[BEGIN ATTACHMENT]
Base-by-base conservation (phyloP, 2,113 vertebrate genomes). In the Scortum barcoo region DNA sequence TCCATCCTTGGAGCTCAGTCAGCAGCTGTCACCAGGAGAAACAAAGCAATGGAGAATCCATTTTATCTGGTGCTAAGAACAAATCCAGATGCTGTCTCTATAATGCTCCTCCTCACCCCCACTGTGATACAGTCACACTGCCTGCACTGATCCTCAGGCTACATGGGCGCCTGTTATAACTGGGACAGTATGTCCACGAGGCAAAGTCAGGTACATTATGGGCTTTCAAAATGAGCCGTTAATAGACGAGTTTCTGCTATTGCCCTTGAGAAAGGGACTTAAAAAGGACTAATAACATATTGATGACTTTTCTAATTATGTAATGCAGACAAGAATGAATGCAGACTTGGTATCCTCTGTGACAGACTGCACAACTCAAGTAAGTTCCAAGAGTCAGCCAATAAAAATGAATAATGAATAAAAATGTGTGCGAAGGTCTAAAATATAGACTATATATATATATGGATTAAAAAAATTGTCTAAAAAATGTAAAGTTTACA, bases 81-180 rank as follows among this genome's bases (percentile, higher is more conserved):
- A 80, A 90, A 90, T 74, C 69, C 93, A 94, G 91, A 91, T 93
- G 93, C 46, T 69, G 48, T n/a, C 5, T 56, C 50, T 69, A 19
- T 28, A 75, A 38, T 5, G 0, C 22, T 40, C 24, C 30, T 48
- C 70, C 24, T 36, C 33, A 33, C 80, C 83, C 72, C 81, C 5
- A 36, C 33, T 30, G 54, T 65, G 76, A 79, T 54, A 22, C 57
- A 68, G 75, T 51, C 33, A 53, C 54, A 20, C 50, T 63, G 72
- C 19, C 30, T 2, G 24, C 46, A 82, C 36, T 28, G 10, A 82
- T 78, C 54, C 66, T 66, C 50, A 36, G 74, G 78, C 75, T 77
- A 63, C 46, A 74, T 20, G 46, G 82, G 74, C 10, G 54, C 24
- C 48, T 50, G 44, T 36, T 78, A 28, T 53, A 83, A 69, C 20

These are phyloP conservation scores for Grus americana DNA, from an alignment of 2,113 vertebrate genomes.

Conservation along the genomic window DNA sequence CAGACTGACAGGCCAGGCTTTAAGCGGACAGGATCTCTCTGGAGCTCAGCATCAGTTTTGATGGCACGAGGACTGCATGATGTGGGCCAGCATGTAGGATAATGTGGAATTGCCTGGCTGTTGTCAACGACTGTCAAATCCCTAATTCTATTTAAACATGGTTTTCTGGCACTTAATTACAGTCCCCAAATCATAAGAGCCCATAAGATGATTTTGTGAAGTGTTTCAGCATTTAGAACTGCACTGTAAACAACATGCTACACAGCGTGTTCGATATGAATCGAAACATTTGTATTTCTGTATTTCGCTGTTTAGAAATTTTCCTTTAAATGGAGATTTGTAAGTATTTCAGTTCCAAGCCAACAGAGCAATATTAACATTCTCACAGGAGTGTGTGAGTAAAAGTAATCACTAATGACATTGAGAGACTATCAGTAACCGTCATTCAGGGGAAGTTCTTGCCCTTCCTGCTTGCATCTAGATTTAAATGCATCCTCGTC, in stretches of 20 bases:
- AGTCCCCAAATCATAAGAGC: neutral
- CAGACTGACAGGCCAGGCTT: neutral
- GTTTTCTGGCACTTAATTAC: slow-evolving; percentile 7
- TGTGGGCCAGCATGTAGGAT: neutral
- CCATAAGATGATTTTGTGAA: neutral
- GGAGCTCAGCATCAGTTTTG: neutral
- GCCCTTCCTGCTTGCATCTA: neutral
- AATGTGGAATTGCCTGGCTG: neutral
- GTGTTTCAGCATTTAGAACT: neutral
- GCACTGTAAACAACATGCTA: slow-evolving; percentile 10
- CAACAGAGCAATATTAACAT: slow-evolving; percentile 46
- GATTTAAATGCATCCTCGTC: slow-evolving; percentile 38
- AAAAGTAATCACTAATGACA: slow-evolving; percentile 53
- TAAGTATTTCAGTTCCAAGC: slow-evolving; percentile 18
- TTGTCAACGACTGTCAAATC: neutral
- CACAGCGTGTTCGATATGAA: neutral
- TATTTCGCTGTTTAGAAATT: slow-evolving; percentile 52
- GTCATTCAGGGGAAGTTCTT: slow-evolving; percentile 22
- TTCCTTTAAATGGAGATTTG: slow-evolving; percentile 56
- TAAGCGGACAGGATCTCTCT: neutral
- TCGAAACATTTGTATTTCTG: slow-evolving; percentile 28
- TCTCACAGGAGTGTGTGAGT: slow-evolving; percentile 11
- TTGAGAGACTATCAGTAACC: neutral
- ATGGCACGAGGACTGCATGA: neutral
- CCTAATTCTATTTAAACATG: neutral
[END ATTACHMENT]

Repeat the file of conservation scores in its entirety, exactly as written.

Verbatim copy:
Base-by-base conservation (phyloP, 2,113 vertebrate genomes). In the Scortum barcoo region DNA sequence TCCATCCTTGGAGCTCAGTCAGCAGCTGTCACCAGGAGAAACAAAGCAATGGAGAATCCATTTTATCTGGTGCTAAGAACAAATCCAGATGCTGTCTCTATAATGCTCCTCCTCACCCCCACTGTGATACAGTCACACTGCCTGCACTGATCCTCAGGCTACATGGGCGCCTGTTATAACTGGGACAGTATGTCCACGAGGCAAAGTCAGGTACATTATGGGCTTTCAAAATGAGCCGTTAATAGACGAGTTTCTGCTATTGCCCTTGAGAAAGGGACTTAAAAAGGACTAATAACATATTGATGACTTTTCTAATTATGTAATGCAGACAAGAATGAATGCAGACTTGGTATCCTCTGTGACAGACTGCACAACTCAAGTAAGTTCCAAGAGTCAGCCAATAAAAATGAATAATGAATAAAAATGTGTGCGAAGGTCTAAAATATAGACTATATATATATATGGATTAAAAAAATTGTCTAAAAAATGTAAAGTTTACA, bases 81-180 rank as follows among this genome's bases (percentile, higher is more conserved):
- A 80, A 90, A 90, T 74, C 69, C 93, A 94, G 91, A 91, T 93
- G 93, C 46, T 69, G 48, T n/a, C 5, T 56, C 50, T 69, A 19
- T 28, A 75, A 38, T 5, G 0, C 22, T 40, C 24, C 30, T 48
- C 70, C 24, T 36, C 33, A 33, C 80, C 83, C 72, C 81, C 5
- A 36, C 33, T 30, G 54, T 65, G 76, A 79, T 54, A 22, C 57
- A 68, G 75, T 51, C 33, A 53, C 54, A 20, C 50, T 63, G 72
- C 19, C 30, T 2, G 24, C 46, A 82, C 36, T 28, G 10, A 82
- T 78, C 54, C 66, T 66, C 50, A 36, G 74, G 78, C 75, T 77
- A 63, C 46, A 74, T 20, G 46, G 82, G 74, C 10, G 54, C 24
- C 48, T 50, G 44, T 36, T 78, A 28, T 53, A 83, A 69, C 20

These are phyloP conservation scores for Grus americana DNA, from an alignment of 2,113 vertebrate genomes.

Conservation along the genomic window DNA sequence CAGACTGACAGGCCAGGCTTTAAGCGGACAGGATCTCTCTGGAGCTCAGCATCAGTTTTGATGGCACGAGGACTGCATGATGTGGGCCAGCATGTAGGATAATGTGGAATTGCCTGGCTGTTGTCAACGACTGTCAAATCCCTAATTCTATTTAAACATGGTTTTCTGGCACTTAATTACAGTCCCCAAATCATAAGAGCCCATAAGATGATTTTGTGAAGTGTTTCAGCATTTAGAACTGCACTGTAAACAACATGCTACACAGCGTGTTCGATATGAATCGAAACATTTGTATTTCTGTATTTCGCTGTTTAGAAATTTTCCTTTAAATGGAGATTTGTAAGTATTTCAGTTCCAAGCCAACAGAGCAATATTAACATTCTCACAGGAGTGTGTGAGTAAAAGTAATCACTAATGACATTGAGAGACTATCAGTAACCGTCATTCAGGGGAAGTTCTTGCCCTTCCTGCTTGCATCTAGATTTAAATGCATCCTCGTC, in stretches of 20 bases:
- AGTCCCCAAATCATAAGAGC: neutral
- CAGACTGACAGGCCAGGCTT: neutral
- GTTTTCTGGCACTTAATTAC: slow-evolving; percentile 7
- TGTGGGCCAGCATGTAGGAT: neutral
- CCATAAGATGATTTTGTGAA: neutral
- GGAGCTCAGCATCAGTTTTG: neutral
- GCCCTTCCTGCTTGCATCTA: neutral
- AATGTGGAATTGCCTGGCTG: neutral
- GTGTTTCAGCATTTAGAACT: neutral
- GCACTGTAAACAACATGCTA: slow-evolving; percentile 10
- CAACAGAGCAATATTAACAT: slow-evolving; percentile 46
- GATTTAAATGCATCCTCGTC: slow-evolving; percentile 38
- AAAAGTAATCACTAATGACA: slow-evolving; percentile 53
- TAAGTATTTCAGTTCCAAGC: slow-evolving; percentile 18
- TTGTCAACGACTGTCAAATC: neutral
- CACAGCGTGTTCGATATGAA: neutral
- TATTTCGCTGTTTAGAAATT: slow-evolving; percentile 52
- GTCATTCAGGGGAAGTTCTT: slow-evolving; percentile 22
- TTCCTTTAAATGGAGATTTG: slow-evolving; percentile 56
- TAAGCGGACAGGATCTCTCT: neutral
- TCGAAACATTTGTATTTCTG: slow-evolving; percentile 28
- TCTCACAGGAGTGTGTGAGT: slow-evolving; percentile 11
- TTGAGAGACTATCAGTAACC: neutral
- ATGGCACGAGGACTGCATGA: neutral
- CCTAATTCTATTTAAACATG: neutral